There was more:

No reputable economic theory justifies this bleeding. In fact, most mainstream economists have argued for delaying the most severe cuts until a more robust economic recovery has begun. The coalition budget reflects Conservative Party ideology, which asserts that as the government withdraws money from the economy, private businesses and consumers will step in to replace it. That won't happen if Britons see only hard times ahead.

And already, as David Blanchflower writes in his weekly column tomorrow, all the available data indicates that consumer confidence is diminishing once more.

There may be trouble ahead.

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Jason Cowley is editor of the New Statesman. He has been the editor of Granta, a senior editor at the Observer and a staff writer at the Times.

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Can Philip Hammond save the Conservatives from public anger at their DUP deal?

The Chancellor has the wriggle room to get close to the DUP's spending increase – but emotion matters more than facts in politics.

The magic money tree exists, and it is growing in Northern Ireland. That’s the attack line that Labour will throw at Theresa May in the wake of her £1bn deal with the DUP to keep her party in office.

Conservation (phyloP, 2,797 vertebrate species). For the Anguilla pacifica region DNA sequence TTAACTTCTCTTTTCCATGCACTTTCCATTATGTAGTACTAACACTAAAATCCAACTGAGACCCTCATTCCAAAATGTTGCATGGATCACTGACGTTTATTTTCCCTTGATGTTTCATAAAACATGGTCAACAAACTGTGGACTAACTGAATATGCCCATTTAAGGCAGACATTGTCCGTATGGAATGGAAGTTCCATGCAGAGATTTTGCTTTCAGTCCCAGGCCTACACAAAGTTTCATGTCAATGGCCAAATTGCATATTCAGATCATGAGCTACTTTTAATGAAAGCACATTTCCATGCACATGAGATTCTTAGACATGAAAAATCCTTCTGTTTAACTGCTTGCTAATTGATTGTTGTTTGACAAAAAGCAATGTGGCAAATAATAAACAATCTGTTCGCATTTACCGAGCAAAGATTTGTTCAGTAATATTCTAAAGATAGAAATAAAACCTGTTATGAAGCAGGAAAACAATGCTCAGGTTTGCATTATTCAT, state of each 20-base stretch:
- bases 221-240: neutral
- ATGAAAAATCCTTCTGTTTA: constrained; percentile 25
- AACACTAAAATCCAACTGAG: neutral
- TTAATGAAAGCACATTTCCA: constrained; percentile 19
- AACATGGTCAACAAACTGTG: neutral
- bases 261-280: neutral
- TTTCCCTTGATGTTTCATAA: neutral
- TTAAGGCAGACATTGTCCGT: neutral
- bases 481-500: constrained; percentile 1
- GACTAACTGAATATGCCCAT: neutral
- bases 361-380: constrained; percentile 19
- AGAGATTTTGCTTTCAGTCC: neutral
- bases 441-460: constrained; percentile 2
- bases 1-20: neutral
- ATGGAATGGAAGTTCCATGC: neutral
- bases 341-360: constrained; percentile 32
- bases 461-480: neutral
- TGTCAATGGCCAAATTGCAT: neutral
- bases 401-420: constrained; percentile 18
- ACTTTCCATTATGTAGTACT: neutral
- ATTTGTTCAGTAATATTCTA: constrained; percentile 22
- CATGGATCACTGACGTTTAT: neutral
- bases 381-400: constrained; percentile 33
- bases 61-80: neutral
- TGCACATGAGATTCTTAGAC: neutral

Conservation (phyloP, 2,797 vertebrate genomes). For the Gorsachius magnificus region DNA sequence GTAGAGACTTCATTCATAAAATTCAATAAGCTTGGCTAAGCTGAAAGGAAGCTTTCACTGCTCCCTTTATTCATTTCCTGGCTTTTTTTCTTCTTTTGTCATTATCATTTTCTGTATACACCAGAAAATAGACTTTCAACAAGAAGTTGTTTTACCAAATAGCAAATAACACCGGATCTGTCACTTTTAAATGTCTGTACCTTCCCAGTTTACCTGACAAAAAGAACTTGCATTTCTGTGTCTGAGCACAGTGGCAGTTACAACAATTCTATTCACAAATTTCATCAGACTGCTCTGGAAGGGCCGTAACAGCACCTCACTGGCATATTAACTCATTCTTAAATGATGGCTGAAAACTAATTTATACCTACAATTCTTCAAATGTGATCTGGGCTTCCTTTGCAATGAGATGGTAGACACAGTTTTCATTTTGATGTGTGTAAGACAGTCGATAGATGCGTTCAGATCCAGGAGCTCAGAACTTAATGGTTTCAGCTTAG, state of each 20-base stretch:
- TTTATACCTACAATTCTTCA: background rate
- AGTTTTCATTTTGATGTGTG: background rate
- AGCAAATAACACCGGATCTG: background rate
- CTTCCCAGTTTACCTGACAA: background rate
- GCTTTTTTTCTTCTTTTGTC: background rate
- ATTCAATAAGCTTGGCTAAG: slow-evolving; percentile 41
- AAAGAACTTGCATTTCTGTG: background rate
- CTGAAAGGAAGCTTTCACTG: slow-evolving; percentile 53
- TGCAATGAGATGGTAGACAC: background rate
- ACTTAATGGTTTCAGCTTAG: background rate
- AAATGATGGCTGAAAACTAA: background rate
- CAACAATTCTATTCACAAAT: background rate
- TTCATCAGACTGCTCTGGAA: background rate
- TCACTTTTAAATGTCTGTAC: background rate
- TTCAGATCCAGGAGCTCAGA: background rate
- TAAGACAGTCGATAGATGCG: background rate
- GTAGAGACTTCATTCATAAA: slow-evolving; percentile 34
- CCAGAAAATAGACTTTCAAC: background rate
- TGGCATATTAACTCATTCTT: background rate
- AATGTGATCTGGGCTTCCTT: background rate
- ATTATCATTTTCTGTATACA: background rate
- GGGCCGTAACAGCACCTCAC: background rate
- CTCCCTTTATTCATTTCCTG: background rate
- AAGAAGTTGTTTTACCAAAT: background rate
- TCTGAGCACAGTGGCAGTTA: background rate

It’s worth noting that while £1bn is a big deal in terms of Northern Ireland’s budget – just a touch under £10bn in 2016/17 – as far as the total expenditure of the British government goes, it’s peanuts.

The British government spent £778bn last year – we’re talking about spending an amount of money in Northern Ireland over the course of two years that the NHS loses in pen theft over the course of one in England. To match the increase in relative terms, you’d be looking at a £35bn increase in spending.

But, of course, political arguments are about gut instinct rather than actual numbers. The perception that the streets of Antrim are being paved by gold while the public realm in England, Scotland and Wales falls into disrepair is a real danger to the Conservatives.

But the good news for them is that last year Philip Hammond tweaked his targets to give himself greater headroom in case of a Brexit shock. Now the Tories have experienced a shock of a different kind – a Corbyn shock. That shock was partly due to the Labour leader’s good campaign and May’s bad campaign, but it was also powered by anger at cuts to schools and anger among NHS workers at Jeremy Hunt’s stewardship of the NHS. Conservative MPs have already made it clear to May that the party must not go to the country again while defending cuts to school spending.

Hammond can get to slightly under that £35bn and still stick to his targets. That will mean that the DUP still get to rave about their higher-than-average increase, while avoiding another election in which cuts to schools are front-and-centre. But whether that deprives Labour of their “cuts for you, but not for them” attack line is another question entirely. 

Stephen Bush is special correspondent at the New Statesman. His daily briefing, Morning Call, provides a quick and essential guide to domestic and global politics.